Humans used to exist in this world, but don’t anymore. Now there are just three main species. Werewolves can shift between human and wolf forms at will. Weres can shift between human, wolf and some kind of hybrid werewolf form that’s bigger and badder than either of their other two forms. And there are noweres, which are basically zombie weres, who are stuck in were form, and they’re undead zombies. *Rolleyes* I fucking hate zombies. I hate zombie books and I hate zombie movies. And what the fuck is up with naming all the species with such similar names? *Confused*

But anyway. The story starts with Reese, who is a werewolf. He awakens in a dungeon, chained to a wall, badly beaten. His brother is also in the dungeon. The last thing he remembers is trying to rescue his brother and sister from the small settlement they belonged to, as his sister was being forcibly mated to the leader of the settlement. He saved his brother, but was found before rescuing his sister, and beaten and left for death. His brother, with no other options, went to the weres for help.

Reese is hauled before Dane, the leader of the weres. Generally, werewolves and weres don’t get along. As it happens though, when they meet for the first time, Dane and Reese are shocked to realise they are Fated Mates. Don’t panic, it’s not insta-love so much as it is a knowledge that they’re destined to be together. They still have to go through the whole process of getting to know each other and falling in love.

Dare has to put his pack first, as he is their leader. Reese is still determined to rescue his sister. This is the major conflict between them. But there are also run-ins with zombie noweres, and weres that are trying to usurp Dare’s position, etc.

My only other niggle in the book was very minor. This is a romance between two males, which is fine. There are intimate scenes, also fine. But the author skips the whole concept of lube and just makes the male weres and werewolves ‘self lubricating’, much as human females self lubricate. *Think* I felt it was just that the author thought that it was too hard to figure out lube in a world where they live off the land, and so she just magically fixed the problem. No, no, no! *FacePalm*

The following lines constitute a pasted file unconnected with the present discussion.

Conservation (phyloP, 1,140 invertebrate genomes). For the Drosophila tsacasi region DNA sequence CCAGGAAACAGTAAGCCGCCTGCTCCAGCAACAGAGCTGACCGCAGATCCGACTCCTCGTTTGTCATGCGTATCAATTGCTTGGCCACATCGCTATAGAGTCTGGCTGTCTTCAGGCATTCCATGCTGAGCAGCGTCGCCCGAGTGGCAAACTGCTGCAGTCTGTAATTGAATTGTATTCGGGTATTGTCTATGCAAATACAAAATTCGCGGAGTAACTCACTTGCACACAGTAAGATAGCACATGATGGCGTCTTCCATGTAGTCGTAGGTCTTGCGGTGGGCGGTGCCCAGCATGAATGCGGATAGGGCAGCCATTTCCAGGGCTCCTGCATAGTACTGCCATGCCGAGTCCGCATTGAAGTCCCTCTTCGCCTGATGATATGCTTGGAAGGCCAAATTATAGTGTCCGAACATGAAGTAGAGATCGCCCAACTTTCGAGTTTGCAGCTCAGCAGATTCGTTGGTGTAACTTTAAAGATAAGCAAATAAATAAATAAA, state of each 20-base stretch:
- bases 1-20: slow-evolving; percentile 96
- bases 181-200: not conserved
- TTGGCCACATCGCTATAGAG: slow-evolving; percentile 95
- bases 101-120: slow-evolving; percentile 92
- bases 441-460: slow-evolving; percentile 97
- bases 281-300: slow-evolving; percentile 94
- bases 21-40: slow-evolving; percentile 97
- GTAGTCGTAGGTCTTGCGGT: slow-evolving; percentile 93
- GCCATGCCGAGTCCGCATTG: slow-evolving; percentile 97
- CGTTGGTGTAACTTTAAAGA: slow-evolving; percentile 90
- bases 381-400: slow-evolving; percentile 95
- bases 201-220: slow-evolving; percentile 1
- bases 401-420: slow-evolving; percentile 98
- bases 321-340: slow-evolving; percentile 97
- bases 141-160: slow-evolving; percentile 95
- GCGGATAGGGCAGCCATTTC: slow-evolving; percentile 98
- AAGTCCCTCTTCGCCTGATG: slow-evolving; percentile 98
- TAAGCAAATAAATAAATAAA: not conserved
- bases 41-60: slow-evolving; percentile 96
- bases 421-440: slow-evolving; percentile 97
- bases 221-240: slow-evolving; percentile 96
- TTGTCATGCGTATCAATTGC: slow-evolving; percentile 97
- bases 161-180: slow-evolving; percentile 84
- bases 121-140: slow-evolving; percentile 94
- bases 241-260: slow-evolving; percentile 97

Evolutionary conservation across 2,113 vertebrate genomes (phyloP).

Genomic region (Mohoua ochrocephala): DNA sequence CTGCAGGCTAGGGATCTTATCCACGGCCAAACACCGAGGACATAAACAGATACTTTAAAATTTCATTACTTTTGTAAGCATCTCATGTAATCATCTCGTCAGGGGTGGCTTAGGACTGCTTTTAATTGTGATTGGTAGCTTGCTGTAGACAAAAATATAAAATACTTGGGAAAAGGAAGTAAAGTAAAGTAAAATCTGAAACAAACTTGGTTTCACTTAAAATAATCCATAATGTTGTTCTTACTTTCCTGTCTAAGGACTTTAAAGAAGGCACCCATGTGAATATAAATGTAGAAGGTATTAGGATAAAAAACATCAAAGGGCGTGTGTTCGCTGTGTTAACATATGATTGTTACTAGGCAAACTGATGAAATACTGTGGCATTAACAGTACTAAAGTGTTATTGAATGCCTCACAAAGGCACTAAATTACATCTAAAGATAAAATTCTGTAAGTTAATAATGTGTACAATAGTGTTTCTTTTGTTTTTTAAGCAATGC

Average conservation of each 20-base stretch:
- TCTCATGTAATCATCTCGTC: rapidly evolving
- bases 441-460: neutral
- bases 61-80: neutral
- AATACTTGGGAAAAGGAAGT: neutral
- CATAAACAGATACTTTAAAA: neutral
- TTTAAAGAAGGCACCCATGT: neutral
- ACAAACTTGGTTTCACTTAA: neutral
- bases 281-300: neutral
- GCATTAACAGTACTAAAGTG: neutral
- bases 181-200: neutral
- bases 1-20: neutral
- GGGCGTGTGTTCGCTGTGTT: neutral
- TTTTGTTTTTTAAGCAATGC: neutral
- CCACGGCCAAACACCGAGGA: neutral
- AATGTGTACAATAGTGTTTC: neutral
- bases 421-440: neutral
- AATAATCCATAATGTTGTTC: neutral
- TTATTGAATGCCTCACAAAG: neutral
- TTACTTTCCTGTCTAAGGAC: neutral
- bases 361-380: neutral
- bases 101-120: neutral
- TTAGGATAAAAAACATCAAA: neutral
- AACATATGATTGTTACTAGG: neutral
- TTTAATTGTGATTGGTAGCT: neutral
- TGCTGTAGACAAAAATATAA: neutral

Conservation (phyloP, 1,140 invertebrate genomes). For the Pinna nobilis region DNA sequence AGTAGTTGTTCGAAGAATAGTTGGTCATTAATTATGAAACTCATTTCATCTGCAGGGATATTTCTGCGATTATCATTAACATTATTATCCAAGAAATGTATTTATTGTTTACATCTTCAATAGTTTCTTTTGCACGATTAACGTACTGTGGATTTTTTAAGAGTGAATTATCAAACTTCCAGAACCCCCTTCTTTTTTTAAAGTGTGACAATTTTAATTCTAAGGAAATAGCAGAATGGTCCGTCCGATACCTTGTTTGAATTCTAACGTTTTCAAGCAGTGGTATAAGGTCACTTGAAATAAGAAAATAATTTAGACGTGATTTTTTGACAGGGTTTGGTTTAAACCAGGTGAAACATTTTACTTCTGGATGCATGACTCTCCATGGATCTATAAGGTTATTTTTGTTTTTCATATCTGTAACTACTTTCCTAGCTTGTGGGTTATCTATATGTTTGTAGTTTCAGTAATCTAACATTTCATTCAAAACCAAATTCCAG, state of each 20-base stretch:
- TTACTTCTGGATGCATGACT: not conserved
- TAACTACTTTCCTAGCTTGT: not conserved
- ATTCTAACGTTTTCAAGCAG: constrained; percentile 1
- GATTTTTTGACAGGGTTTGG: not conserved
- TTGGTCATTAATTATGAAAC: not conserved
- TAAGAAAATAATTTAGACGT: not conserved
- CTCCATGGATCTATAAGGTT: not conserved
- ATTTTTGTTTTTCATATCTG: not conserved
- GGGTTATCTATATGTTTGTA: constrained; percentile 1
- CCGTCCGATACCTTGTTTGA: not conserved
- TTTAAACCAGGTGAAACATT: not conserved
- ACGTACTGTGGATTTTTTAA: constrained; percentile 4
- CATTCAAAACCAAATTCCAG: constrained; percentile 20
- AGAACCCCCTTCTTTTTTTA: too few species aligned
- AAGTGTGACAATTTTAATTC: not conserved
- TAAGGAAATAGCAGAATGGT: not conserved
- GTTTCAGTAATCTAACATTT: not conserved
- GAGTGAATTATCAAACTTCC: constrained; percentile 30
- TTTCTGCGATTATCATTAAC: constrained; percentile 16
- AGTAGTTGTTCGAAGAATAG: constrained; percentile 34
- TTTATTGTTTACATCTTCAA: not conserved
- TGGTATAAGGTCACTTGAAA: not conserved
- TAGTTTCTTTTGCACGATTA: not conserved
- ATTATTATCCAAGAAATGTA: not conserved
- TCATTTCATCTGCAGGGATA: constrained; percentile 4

But that was a very minor thing, and the book was a decent read. I rated it three stars, which means I liked it, but it wasn’t a stand-out for me.

A book review of In His Keeping by Maya Banks

If you’re following along with my reading challenge for 2018, this book was for ‘A book by your favourite author’.

It was hard to decide who my favourite author was.  So I went to my read books on Goodreads and reviewed all my five star books.  My top three authors were:
Maya Banks – 7
A M Arthur – 5
Nalini Singh – 5

So I went with Maya Banks, despite the fact that the last new book of hers I read was a pitiful one star disappointment, and the three before that were crappy two star reads.  Sigh.

So it was definitely with mixed feelings that I went with Maya Banks as my favourite author, but I couldn’t think of any better way to choose.

I went with the safety of re-reading one of her books that I’d enjoyed.  A safe bet, so to speak.

In His Keeping (Slow Burn, #2)

In His Keeping is the second book in the Slow Burn series.  It’s a modern paranormal romance series.  If you’re not familiar with Maya Banks, she also writes historical romance, modern military (or paramilitary) romance and menage romance.

There are five books in this series, with a sixth due to be released in March.  I rated the first one five stars, and the second and third I rated four stars.  I couldn’t finish the fourth one, and the fifth one was the one star read I’ve already mentioned.  So it started great, then seriously fizzled out.  But anyway, I enjoyed In His Keeping.

The series is based around the Devereaux family. Caleb and Beau Devereaux run a private security company.  Some of the men who work for them star in the later books.  This book, In His Keeping, is about Beau Devereaux.  A young lady comes to him for his help after her parents are kidnapped.  But she’s not an ordinary young lady.  Ari has paranormal powers.  For the most part I think she’s telekinetic.

The book moves really quickly.  I might be wrong, but I think there’s about a week from the beginning of the book to the end of the book.  Ari and Beau commit to ‘forever’ with each other by the third day I think.  It’s insta-love at its finest.  But the action is great, and the paranormal aspect keeps you wondering.  The plot kind of unfolds, revealing that it goes back to a long time before Beau and Ari were even born.